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How Gen Z Is Solving America's Crisis of Isolation

Gen Z is remixing and repurposing old spiritual practices to maintain a sense of community.

Though Gen Z is the least religious generation in living memory, young people are deeply engaged in questions of belonging and meaning—but often far outside of recognizably spiritual spaces.

Together with my colleagues at Harvard Divinity School, we've found Millennials and Gen Z'ers building deep connections in gyms, fan communities, arts groups, and maker spaces.

Many of these young people exhibit behaviors that you'd usually associate with a congregation. Weddings are celebrated in workout spaces, with the trainers as celebrants. These pastoral roles are a far cry from what fitness instructors have trained for, but these responsibilities speak to the limited venues where young people feel they can bring questions of ultimate importance.

In our conversations with the founders of CrossFit and SoulCycle, among many other community leaders, we've found a growing consciousness of the multiple functions these new communities provide. Six recurring themes have appeared: personal transformation, social transformation, purpose-finding, accountability, creativity, and, of course, community. Here, the connection depends less on shared identity, and more on shared practice.

After hundreds of conversations over the last four years, my colleagues and I see more clearly than ever that we're living through a crisis of isolation in the United States. The public-health threat of loneliness is undeniable. Twenty-seven percent of the U.S. population lives alone. Community involvement has decreased. Studies show that being socially connected is associated with a reduced risk of early death, and that social isolation is now more deadly than smoking 15 cigarettes a day or being obese.

As spiritual practices, identities, and languages become ''unbundled'' from their institutional homes and remixed within families and partnerships, young people are creating their own meaning and community structures more than ever before.

Last June, Vice released research about the spiritual lives of 30,000 Gen Z'ers and Millennials around the world. Much of the data affirms what my colleagues and I have found: Eighty percent of these young people have a sense of spirituality, believing in some cosmic power, while seven in 10 are looking for spirituality but think organized religion is not relevant. So how are Gen Z'ers caring for their souls?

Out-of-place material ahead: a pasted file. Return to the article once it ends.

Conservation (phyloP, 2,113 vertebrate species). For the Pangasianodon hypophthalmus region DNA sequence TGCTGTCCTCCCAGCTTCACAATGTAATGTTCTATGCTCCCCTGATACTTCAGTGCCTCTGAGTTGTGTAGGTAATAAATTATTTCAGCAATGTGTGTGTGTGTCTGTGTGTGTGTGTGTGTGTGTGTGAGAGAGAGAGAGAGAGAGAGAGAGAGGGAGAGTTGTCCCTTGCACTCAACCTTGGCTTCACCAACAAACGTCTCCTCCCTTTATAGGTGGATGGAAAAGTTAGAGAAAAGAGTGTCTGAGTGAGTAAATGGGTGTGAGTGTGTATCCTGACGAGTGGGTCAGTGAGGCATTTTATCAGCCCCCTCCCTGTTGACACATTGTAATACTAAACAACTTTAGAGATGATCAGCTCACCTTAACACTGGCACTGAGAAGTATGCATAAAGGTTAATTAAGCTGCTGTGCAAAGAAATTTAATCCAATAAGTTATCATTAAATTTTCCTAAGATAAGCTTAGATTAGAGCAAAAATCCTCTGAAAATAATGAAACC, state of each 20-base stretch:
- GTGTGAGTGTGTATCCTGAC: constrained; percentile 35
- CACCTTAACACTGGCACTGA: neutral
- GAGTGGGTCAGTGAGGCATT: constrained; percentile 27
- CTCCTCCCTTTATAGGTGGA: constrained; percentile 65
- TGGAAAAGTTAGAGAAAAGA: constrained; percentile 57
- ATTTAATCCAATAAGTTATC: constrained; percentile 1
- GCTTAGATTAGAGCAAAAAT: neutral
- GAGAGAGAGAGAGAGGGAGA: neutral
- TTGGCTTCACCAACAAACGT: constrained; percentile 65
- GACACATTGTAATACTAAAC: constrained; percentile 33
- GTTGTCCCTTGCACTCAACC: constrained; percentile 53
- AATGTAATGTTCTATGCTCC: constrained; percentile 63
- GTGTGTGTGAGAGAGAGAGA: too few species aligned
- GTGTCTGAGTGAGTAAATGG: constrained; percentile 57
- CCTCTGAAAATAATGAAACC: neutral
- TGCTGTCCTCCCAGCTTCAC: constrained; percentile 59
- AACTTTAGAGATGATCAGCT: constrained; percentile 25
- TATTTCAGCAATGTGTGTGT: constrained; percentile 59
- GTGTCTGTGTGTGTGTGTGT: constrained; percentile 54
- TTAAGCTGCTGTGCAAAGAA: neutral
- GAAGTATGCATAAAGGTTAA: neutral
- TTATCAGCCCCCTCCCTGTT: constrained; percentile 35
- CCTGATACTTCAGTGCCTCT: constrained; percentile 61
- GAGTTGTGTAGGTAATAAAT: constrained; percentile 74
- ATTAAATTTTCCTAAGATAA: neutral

The most common "spiritual technology" for connection is music—attending festivals and concerts to be with others, or else listening alone. "We're sick of organizations that have failed us," one participant explained, "so we go to music, friends, tarot cards. It's not organized, you can create it yourself. It's peace of mind. It's a sense of safety when you aren't sure about what to have safety in."

Second most popular was engaging in self-care, closely followed by talking to friends, hiking, or taking long walks, and then writing or creating art.

These findings confirm my experience of living with 28 college freshmen over the last two years. In their first few weeks on campus, students seek out live music of all kinds—concerts and club nights, but also impromptu jams and classical music performances. Most interesting was to see how students turned to music to help them navigate moments of deep suffering. Stress can inspire young adults to reach for their headphones so they can listen to a favorite track over and over, or a playlist they've curated for hard times.

After one student took his own life, his friends wanted to process their emotions together and to support his sibling, an undergraduate student living with me in our dormitory. They suggested bringing a guitar, and hosted a gathering of grieving—telling stories and singing together. This instinct is as old as time, but it struck me that, across significant racial, religious, and cultural lines, a shared experience of music was enabling these young adults to navigate a traumatic experience.

These kinds of small groups are where I see the most potential to combat the crisis of isolation and sense of meaninglessness that seems to beset younger generations. Modeled on Alcoholics Anonymous or True North Groups, in which members gather regularly to support each other through challenges, small groups of commitment, support, and accountability can build powerful experiences of belonging and becoming. Think of teams signing up to do Tough Mudder endurance events together as one example of integrating small-group structures into an exercise context. Similarly, universities are thinking about building micro-communities into their housing options and learning experiences.

As Gen Z'ers enter a culture and economy defined by increased mechanization, artificial intelligence, and virtual reality, remembering what makes them human through music, nature, and relationships will clarify the challenges that lie ahead.

Gen Z footer image Generation Z

Understanding Gen Z, a collaboration between Pacific Standard and Stanford's Center for Advanced Study in the Behavioral Sciences, investigates the historical context and social science research that helps explain the next generation. Join our newsletter to see new stories, and let us know your thoughts on Twitter, Facebook, and Instagram.

Understanding Gen Z was made possible by Stanford University's Center for Advanced Study in the Behavioral Sciences (CASBS) and its director, Margaret Levi, who hosted the iGen Project. Further support came from the Knight Foundation.

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